In the agriculture industry, preserving the bee population is a hot topic. While often getting blamed for a perceived decline in population — even though a recent USDA report finds the rate of loss among honey bee colonies reached its lowest point in years — ag producers need the bees for pollination.
Glyphosate is the most commonly used pesticide in the world, and is widely used in agriculture. While glyphosate has been deemed ‘bee-safe’ by regulators, some emerging evidence studies suggest that it has negative effects on bees. For that reason, discovering whether glyphosate alone, or in combination with other stressors, is detrimental to bee health, has become a question of great importance.
A new study by authors Edward Straw and Prof. Mark Brown of Royal Holloway University of London expands the current knowledge on glyphosate. It examines the impact of glyphosate on a previously untested species, the buff-tailed bumble bee, Bombus terrestris, and incorporates a bee parasite, Crithidia bombi, that has never before been tested alongside glyphosate.
By using several different research methods from the field of ecotoxicology, the authors observed that there was no significant effect on bee mortality when bees were exposed to glyphosate, the bee parasite, or both stressors together. In addition, no significant effect was observed for reproduction or sucrose consumption.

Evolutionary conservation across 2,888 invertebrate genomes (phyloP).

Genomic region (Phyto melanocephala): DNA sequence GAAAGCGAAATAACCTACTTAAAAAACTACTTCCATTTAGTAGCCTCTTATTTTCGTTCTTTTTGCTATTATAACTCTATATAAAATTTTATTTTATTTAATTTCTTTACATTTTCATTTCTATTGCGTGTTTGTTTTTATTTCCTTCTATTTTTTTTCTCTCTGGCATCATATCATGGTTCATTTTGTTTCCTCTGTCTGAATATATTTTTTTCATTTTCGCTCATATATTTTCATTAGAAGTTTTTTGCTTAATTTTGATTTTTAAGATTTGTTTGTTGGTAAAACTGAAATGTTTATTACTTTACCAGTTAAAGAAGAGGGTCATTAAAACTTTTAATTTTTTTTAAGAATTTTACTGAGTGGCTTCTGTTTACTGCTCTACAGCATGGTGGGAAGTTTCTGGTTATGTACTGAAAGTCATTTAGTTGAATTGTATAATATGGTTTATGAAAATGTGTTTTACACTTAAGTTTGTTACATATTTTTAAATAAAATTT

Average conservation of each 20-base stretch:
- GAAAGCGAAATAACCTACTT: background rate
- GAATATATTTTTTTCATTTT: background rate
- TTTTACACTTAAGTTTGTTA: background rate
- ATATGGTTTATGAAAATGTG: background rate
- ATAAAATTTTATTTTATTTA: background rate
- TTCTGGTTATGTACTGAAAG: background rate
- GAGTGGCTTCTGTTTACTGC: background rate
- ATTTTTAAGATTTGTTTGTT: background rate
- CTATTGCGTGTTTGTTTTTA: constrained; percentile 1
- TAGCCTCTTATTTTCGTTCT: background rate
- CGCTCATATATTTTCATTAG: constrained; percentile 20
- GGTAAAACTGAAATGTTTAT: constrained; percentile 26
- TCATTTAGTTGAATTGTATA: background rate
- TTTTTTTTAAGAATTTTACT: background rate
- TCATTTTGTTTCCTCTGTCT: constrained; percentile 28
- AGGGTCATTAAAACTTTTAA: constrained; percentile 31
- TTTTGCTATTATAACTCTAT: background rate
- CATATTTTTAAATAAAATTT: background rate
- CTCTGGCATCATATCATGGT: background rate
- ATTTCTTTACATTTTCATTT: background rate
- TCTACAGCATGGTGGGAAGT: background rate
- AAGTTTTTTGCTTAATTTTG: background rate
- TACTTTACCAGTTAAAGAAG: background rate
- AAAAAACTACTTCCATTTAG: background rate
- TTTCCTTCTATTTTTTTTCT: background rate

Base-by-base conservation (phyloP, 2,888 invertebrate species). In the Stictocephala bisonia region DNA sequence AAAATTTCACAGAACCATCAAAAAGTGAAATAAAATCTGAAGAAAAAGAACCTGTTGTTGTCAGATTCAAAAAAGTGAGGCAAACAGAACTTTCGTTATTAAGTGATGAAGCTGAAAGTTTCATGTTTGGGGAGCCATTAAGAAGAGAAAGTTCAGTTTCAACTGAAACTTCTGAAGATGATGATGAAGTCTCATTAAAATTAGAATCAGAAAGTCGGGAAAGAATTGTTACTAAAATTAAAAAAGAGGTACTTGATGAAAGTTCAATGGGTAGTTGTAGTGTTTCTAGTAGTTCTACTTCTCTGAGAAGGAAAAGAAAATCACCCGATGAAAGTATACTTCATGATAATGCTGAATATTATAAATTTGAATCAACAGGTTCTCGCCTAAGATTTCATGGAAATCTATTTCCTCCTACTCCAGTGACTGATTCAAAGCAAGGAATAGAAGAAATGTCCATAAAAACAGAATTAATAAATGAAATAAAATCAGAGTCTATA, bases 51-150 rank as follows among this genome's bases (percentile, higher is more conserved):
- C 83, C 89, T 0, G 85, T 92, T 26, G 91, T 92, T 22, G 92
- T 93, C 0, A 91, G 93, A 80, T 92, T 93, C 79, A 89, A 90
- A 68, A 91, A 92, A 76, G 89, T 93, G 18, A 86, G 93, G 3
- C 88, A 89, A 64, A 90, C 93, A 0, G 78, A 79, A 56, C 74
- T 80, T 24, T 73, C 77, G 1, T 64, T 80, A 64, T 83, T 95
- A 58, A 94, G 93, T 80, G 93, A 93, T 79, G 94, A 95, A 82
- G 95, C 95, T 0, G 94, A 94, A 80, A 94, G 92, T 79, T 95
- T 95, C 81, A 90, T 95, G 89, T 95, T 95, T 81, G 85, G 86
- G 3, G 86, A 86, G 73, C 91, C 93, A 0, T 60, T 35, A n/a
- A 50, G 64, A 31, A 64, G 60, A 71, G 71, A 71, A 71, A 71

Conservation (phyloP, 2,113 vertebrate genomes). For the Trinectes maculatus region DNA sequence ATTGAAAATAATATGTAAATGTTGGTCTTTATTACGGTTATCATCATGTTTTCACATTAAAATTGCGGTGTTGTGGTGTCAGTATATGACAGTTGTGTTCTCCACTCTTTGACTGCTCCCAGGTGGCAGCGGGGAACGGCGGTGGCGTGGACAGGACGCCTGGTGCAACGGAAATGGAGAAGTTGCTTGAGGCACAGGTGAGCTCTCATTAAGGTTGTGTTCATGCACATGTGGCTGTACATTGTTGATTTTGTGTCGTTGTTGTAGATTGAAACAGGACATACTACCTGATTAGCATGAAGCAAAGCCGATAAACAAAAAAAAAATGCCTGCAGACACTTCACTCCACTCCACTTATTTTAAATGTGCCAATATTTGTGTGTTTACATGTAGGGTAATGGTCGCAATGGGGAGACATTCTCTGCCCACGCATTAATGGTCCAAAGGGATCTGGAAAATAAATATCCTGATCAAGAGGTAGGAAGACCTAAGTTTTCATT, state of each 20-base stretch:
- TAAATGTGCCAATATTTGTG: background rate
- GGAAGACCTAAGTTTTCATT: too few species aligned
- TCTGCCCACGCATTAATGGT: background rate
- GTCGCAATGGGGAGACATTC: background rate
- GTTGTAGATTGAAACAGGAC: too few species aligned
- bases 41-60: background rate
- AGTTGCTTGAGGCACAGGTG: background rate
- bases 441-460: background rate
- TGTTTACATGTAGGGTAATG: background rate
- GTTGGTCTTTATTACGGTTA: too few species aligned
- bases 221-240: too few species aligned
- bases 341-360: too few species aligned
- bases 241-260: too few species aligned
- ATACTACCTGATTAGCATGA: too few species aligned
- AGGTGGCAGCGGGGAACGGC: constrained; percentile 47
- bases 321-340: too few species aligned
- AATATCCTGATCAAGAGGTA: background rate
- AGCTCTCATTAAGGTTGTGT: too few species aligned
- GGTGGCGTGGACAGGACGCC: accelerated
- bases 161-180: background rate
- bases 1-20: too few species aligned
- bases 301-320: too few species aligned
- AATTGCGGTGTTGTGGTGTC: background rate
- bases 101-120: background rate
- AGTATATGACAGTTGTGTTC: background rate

The findings provide solid evidence that oral exposure to glyphosate does not cause mortality in bumble bees. Inconclusive evidence was found as to whether glyphosate made parasite infections more intense, but either way this is unlikely to be relevant at environmentally realistic concentrations.
Because the research finds no effects of glyphosate, the parasite, or their combination on any measurement of health, the results do not indicate any requirement to change the regulatory status of the active ingredient glyphosate as it pertains to bumble bees.
Despite the fact that the results find that glyphosate is unlikely to be harmful to bumble bees either alone, or alongside a common parasite, previous work found that it may have a negative impact on honey bees. For that reason, the authors of the article advise that further research on wild bee species and sublethal metrics would be useful to assist in resolving whether this widely used chemical is safe for bees.
Edward Straw says “Glyphosate is a very polarising chemical, with scientists divided over whether it’s safe or not. As such, it’s important that decisions about whether to restrict its usage are made based on rigorous science. Our findings are strong evidence that glyphosate alone is not causing mortality in bumble bees.”
“As an incredibly important and useful pesticide we need more evidence from a wider range of species, exposures, and methodologies to determine if glyphosate is safe, so it can be used with confidence. Tests on the active ingredient (glyphosate) alone aren’t enough because prior work has found the other ingredients used in the pesticide products can be dangerous to bees.”